Very realistic huh…judging customers by the way they dress. Unfortunately, it’s so common. I totally agree with your comment that they should be more generous with sample giving. Speaking of which, I had this experience recently: I was trying to get A’kin shampoo and body wash at Guardian in Nex for my boy. The store was having a sale and I thought the product was on offer so I decided to replenish even though I wasn’t in need of it. When I found out that there was no discount offered on the product…I decided not to get. Then one of the SAs came and ran after me when I was leaving to pass me a sample of the product. Hmm…he probably thought I wanted to try but it was a nice gesture that he noticed and he bothered. In fact, I found out he was not even the SA for A’kin later.

      • Miss Vinny says

        Well, even if the customers look rich, they may actually be broke or shady. I’m sure we’ve heard that story before: fraud, of bounced checks, rich customer promising to pay up and never coming back, etc.

        Oh yes, there was once too I encountered some SA who took the initiative to get the samples for me and who helped introduce the producst to me when the SA for that brand wasn’t around. Then again, the drawer or cabinet was unlocked so I guess she could get the brochures and samples.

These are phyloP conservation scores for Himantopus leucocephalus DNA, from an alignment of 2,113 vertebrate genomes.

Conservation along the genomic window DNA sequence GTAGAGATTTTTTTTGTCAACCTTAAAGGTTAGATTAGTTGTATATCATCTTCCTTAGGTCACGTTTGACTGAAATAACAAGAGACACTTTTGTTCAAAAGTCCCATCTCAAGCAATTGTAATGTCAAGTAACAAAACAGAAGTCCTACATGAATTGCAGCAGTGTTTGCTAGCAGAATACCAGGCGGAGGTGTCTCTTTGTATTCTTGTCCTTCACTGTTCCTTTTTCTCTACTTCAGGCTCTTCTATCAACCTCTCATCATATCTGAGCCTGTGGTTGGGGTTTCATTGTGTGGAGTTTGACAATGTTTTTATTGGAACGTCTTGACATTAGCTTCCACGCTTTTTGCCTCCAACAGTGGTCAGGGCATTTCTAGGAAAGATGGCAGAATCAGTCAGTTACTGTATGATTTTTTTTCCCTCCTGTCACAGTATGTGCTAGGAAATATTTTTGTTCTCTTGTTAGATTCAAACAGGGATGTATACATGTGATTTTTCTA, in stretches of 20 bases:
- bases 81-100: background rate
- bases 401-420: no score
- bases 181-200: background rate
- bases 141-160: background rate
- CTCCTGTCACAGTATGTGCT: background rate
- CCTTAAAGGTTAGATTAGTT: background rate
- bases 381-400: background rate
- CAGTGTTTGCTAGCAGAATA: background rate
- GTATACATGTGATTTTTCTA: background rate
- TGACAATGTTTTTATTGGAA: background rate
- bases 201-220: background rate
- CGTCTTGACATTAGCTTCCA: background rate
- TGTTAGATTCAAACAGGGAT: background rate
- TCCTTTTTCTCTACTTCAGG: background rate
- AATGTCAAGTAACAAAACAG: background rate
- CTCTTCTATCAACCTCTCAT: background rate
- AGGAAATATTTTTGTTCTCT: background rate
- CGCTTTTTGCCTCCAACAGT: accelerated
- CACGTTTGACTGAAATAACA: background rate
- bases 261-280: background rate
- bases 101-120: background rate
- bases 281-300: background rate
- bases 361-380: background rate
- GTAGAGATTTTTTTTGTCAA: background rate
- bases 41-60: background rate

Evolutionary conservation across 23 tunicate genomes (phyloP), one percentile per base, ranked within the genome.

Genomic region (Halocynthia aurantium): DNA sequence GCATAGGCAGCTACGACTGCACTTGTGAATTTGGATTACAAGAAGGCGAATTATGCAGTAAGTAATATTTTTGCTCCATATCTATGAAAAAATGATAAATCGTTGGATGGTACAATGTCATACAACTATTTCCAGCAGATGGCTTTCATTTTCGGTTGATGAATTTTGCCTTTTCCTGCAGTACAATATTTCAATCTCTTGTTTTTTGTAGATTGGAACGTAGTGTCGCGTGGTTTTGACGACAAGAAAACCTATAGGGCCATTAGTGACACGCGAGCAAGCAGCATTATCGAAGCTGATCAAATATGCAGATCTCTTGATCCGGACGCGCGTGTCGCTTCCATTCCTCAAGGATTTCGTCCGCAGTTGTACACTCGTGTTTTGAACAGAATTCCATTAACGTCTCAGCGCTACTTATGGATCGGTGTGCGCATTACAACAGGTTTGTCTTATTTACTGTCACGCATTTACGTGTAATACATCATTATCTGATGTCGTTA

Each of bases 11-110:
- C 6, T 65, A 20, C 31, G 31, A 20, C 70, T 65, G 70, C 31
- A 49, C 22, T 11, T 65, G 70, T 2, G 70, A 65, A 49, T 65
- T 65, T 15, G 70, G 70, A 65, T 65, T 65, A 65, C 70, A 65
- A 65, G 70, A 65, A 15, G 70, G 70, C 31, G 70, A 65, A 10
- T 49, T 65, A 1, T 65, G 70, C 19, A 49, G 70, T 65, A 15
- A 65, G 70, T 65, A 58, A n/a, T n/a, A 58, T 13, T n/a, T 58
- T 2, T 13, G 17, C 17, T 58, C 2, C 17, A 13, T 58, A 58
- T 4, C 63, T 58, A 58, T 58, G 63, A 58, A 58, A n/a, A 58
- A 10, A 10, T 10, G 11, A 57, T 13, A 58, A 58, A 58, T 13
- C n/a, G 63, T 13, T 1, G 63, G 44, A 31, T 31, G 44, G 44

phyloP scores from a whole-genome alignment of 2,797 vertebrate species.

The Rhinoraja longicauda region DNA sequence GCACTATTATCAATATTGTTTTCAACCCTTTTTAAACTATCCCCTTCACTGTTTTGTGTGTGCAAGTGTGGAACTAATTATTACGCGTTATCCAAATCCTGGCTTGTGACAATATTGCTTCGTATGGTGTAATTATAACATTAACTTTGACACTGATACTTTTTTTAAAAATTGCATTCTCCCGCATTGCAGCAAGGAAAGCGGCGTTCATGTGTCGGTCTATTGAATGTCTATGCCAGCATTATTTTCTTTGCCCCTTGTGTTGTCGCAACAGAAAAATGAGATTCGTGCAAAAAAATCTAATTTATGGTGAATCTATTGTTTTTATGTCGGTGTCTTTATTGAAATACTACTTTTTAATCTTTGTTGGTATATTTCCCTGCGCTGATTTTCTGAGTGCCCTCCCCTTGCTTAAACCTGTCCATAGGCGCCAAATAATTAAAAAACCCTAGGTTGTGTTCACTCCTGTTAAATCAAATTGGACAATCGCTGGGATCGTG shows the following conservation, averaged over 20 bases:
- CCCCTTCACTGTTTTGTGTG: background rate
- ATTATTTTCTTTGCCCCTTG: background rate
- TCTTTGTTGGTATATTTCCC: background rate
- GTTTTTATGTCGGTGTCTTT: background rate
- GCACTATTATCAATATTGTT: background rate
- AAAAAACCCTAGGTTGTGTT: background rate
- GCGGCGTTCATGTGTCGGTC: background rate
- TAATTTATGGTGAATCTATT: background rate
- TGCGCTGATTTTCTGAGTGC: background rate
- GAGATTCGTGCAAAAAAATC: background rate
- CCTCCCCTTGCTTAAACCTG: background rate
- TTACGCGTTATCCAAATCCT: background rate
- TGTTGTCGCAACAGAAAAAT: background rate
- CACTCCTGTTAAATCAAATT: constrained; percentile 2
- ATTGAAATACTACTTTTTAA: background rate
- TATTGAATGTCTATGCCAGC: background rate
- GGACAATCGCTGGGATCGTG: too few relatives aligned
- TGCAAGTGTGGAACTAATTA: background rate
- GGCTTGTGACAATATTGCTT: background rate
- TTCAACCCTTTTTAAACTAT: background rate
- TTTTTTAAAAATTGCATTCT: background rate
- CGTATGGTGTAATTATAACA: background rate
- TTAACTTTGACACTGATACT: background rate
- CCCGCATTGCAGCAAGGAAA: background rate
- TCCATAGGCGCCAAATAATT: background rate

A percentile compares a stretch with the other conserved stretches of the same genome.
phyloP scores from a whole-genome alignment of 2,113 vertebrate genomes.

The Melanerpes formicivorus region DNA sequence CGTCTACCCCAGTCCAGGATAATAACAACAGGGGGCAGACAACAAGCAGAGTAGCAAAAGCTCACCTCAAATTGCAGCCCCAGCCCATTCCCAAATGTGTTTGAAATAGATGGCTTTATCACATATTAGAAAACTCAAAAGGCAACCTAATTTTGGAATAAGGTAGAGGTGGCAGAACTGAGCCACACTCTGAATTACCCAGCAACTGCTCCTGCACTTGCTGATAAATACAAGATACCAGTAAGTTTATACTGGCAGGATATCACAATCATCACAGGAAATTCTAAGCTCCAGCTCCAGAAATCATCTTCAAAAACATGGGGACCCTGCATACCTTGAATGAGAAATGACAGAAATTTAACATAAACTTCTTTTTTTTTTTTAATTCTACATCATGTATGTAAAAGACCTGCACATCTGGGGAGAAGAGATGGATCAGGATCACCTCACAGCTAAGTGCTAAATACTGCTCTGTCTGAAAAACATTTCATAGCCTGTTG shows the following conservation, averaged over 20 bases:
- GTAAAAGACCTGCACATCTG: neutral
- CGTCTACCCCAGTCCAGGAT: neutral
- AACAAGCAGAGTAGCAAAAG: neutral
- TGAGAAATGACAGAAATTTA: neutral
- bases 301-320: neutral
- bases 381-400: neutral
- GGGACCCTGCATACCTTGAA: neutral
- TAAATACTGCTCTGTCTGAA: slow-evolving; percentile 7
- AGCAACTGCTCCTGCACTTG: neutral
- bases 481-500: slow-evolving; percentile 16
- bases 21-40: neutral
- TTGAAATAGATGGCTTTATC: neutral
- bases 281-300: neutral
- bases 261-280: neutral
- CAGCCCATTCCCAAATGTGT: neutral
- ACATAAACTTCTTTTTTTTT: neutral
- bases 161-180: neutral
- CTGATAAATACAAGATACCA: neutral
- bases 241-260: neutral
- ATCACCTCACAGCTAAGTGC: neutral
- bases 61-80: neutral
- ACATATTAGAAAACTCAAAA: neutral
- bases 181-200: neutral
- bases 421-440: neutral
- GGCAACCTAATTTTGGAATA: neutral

• sesame says

          Ditto what you said about dressing rich and not being so.

          And for the SA…sometimes I think some of them get carried away if there are no restrictions on them for it is afterall, not their cost. :razz: But companies need to have a more generous sample giving policy really.

  14. Carrie says

    Sure! I would ask for samples if I am really interested in a product and would love to use it long term if it suits my skin, especially when they do not have testers on the shelf. I know sometimes asking can be awkward when I did not purchase anything, or given cold shoulders from SAs; but as a customer we do have our own rights and not all SAs are rude to be honest.

    On a side note, I once had a surprising encounter with Sukin. Last August I bought their eye serum from an online pharmacy hoping this would work magic, yet the application part was a huge disappointment for me with an odd consistency (though the results weren’t bad). So I wrote to them with a constructive feedback rather than being critical, that I hope they could reformulate the eye serum for better application whilst I appreciated their natural range at a really affordable price. Sukin’s marketing assistant replied my email and suggested I may have a faulty product, and would happily send me a replacement to see if same thing occurs again. After about two weeks, I received a replacement of the eye serum along with three other small sample packs for their cream cleanser and facial cream!! A very clever strategy at selling their products instead!!